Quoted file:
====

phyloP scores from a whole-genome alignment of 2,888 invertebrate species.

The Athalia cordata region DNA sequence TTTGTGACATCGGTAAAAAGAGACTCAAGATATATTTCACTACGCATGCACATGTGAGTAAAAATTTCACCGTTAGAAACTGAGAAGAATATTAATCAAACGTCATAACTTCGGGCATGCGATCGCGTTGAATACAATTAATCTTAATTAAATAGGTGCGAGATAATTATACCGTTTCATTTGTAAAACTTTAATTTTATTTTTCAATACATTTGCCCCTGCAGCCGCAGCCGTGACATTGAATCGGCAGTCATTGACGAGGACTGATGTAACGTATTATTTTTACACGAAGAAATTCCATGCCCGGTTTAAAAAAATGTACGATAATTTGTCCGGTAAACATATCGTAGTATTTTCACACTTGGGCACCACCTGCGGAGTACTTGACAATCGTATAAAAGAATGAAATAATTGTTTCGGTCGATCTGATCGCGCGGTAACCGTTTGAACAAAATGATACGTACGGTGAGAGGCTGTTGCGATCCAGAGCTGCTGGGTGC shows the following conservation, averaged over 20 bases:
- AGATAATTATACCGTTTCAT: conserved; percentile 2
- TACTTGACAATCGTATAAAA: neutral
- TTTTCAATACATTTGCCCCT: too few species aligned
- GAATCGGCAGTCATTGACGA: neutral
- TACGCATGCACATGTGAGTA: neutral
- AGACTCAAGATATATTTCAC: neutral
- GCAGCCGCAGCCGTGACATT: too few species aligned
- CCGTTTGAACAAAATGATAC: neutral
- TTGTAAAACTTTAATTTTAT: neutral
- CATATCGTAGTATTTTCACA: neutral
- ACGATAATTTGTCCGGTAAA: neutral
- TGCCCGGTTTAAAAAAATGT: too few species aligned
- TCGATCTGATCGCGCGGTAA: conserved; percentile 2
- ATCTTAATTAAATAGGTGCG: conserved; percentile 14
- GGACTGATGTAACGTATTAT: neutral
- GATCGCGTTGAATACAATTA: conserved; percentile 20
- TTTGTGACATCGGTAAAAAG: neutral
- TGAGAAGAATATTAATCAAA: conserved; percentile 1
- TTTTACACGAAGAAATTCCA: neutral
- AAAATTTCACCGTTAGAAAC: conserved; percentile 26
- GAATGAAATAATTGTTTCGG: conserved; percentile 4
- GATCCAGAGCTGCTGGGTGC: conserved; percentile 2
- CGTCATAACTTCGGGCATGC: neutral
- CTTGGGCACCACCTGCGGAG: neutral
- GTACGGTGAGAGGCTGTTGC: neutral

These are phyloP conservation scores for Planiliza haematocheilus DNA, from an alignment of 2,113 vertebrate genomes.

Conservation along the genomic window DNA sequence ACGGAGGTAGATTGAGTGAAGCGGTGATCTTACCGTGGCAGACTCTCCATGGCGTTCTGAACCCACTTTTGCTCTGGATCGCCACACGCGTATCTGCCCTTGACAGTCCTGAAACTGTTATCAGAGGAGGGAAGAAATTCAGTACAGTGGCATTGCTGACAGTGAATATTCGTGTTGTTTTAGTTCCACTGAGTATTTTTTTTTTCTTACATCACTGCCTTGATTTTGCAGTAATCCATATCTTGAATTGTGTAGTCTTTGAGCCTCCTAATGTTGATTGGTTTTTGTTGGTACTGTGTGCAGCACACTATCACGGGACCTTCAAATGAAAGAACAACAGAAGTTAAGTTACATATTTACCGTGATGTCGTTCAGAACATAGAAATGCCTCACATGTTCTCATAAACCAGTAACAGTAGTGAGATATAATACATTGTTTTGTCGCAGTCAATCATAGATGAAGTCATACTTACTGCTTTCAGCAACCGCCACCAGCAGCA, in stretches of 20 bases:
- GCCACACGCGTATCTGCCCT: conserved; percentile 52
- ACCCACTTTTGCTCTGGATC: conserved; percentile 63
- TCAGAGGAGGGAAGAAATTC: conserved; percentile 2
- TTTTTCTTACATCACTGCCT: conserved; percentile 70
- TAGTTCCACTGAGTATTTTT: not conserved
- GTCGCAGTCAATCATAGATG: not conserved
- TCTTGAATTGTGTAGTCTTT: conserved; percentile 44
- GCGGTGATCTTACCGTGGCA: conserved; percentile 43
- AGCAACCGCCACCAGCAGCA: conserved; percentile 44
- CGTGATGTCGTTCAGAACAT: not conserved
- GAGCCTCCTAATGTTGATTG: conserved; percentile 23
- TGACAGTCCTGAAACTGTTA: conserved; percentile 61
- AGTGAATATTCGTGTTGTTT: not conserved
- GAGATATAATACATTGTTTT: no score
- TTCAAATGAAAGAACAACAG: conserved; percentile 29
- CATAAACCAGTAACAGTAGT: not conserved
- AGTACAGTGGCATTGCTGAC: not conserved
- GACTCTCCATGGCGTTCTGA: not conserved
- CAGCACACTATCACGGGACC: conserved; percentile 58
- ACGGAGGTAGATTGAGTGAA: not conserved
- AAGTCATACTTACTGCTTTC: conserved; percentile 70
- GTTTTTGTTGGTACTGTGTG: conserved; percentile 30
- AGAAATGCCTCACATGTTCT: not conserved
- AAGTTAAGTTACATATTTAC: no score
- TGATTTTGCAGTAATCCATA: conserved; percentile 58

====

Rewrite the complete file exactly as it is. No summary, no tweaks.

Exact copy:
phyloP scores from a whole-genome alignment of 2,888 invertebrate species.

The Athalia cordata region DNA sequence TTTGTGACATCGGTAAAAAGAGACTCAAGATATATTTCACTACGCATGCACATGTGAGTAAAAATTTCACCGTTAGAAACTGAGAAGAATATTAATCAAACGTCATAACTTCGGGCATGCGATCGCGTTGAATACAATTAATCTTAATTAAATAGGTGCGAGATAATTATACCGTTTCATTTGTAAAACTTTAATTTTATTTTTCAATACATTTGCCCCTGCAGCCGCAGCCGTGACATTGAATCGGCAGTCATTGACGAGGACTGATGTAACGTATTATTTTTACACGAAGAAATTCCATGCCCGGTTTAAAAAAATGTACGATAATTTGTCCGGTAAACATATCGTAGTATTTTCACACTTGGGCACCACCTGCGGAGTACTTGACAATCGTATAAAAGAATGAAATAATTGTTTCGGTCGATCTGATCGCGCGGTAACCGTTTGAACAAAATGATACGTACGGTGAGAGGCTGTTGCGATCCAGAGCTGCTGGGTGC shows the following conservation, averaged over 20 bases:
- AGATAATTATACCGTTTCAT: conserved; percentile 2
- TACTTGACAATCGTATAAAA: neutral
- TTTTCAATACATTTGCCCCT: too few species aligned
- GAATCGGCAGTCATTGACGA: neutral
- TACGCATGCACATGTGAGTA: neutral
- AGACTCAAGATATATTTCAC: neutral
- GCAGCCGCAGCCGTGACATT: too few species aligned
- CCGTTTGAACAAAATGATAC: neutral
- TTGTAAAACTTTAATTTTAT: neutral
- CATATCGTAGTATTTTCACA: neutral
- ACGATAATTTGTCCGGTAAA: neutral
- TGCCCGGTTTAAAAAAATGT: too few species aligned
- TCGATCTGATCGCGCGGTAA: conserved; percentile 2
- ATCTTAATTAAATAGGTGCG: conserved; percentile 14
- GGACTGATGTAACGTATTAT: neutral
- GATCGCGTTGAATACAATTA: conserved; percentile 20
- TTTGTGACATCGGTAAAAAG: neutral
- TGAGAAGAATATTAATCAAA: conserved; percentile 1
- TTTTACACGAAGAAATTCCA: neutral
- AAAATTTCACCGTTAGAAAC: conserved; percentile 26
- GAATGAAATAATTGTTTCGG: conserved; percentile 4
- GATCCAGAGCTGCTGGGTGC: conserved; percentile 2
- CGTCATAACTTCGGGCATGC: neutral
- CTTGGGCACCACCTGCGGAG: neutral
- GTACGGTGAGAGGCTGTTGC: neutral

These are phyloP conservation scores for Planiliza haematocheilus DNA, from an alignment of 2,113 vertebrate genomes.

Conservation along the genomic window DNA sequence ACGGAGGTAGATTGAGTGAAGCGGTGATCTTACCGTGGCAGACTCTCCATGGCGTTCTGAACCCACTTTTGCTCTGGATCGCCACACGCGTATCTGCCCTTGACAGTCCTGAAACTGTTATCAGAGGAGGGAAGAAATTCAGTACAGTGGCATTGCTGACAGTGAATATTCGTGTTGTTTTAGTTCCACTGAGTATTTTTTTTTTCTTACATCACTGCCTTGATTTTGCAGTAATCCATATCTTGAATTGTGTAGTCTTTGAGCCTCCTAATGTTGATTGGTTTTTGTTGGTACTGTGTGCAGCACACTATCACGGGACCTTCAAATGAAAGAACAACAGAAGTTAAGTTACATATTTACCGTGATGTCGTTCAGAACATAGAAATGCCTCACATGTTCTCATAAACCAGTAACAGTAGTGAGATATAATACATTGTTTTGTCGCAGTCAATCATAGATGAAGTCATACTTACTGCTTTCAGCAACCGCCACCAGCAGCA, in stretches of 20 bases:
- GCCACACGCGTATCTGCCCT: conserved; percentile 52
- ACCCACTTTTGCTCTGGATC: conserved; percentile 63
- TCAGAGGAGGGAAGAAATTC: conserved; percentile 2
- TTTTTCTTACATCACTGCCT: conserved; percentile 70
- TAGTTCCACTGAGTATTTTT: not conserved
- GTCGCAGTCAATCATAGATG: not conserved
- TCTTGAATTGTGTAGTCTTT: conserved; percentile 44
- GCGGTGATCTTACCGTGGCA: conserved; percentile 43
- AGCAACCGCCACCAGCAGCA: conserved; percentile 44
- CGTGATGTCGTTCAGAACAT: not conserved
- GAGCCTCCTAATGTTGATTG: conserved; percentile 23
- TGACAGTCCTGAAACTGTTA: conserved; percentile 61
- AGTGAATATTCGTGTTGTTT: not conserved
- GAGATATAATACATTGTTTT: no score
- TTCAAATGAAAGAACAACAG: conserved; percentile 29
- CATAAACCAGTAACAGTAGT: not conserved
- AGTACAGTGGCATTGCTGAC: not conserved
- GACTCTCCATGGCGTTCTGA: not conserved
- CAGCACACTATCACGGGACC: conserved; percentile 58
- ACGGAGGTAGATTGAGTGAA: not conserved
- AAGTCATACTTACTGCTTTC: conserved; percentile 70
- GTTTTTGTTGGTACTGTGTG: conserved; percentile 30
- AGAAATGCCTCACATGTTCT: not conserved
- AAGTTAAGTTACATATTTAC: no score
- TGATTTTGCAGTAATCCATA: conserved; percentile 58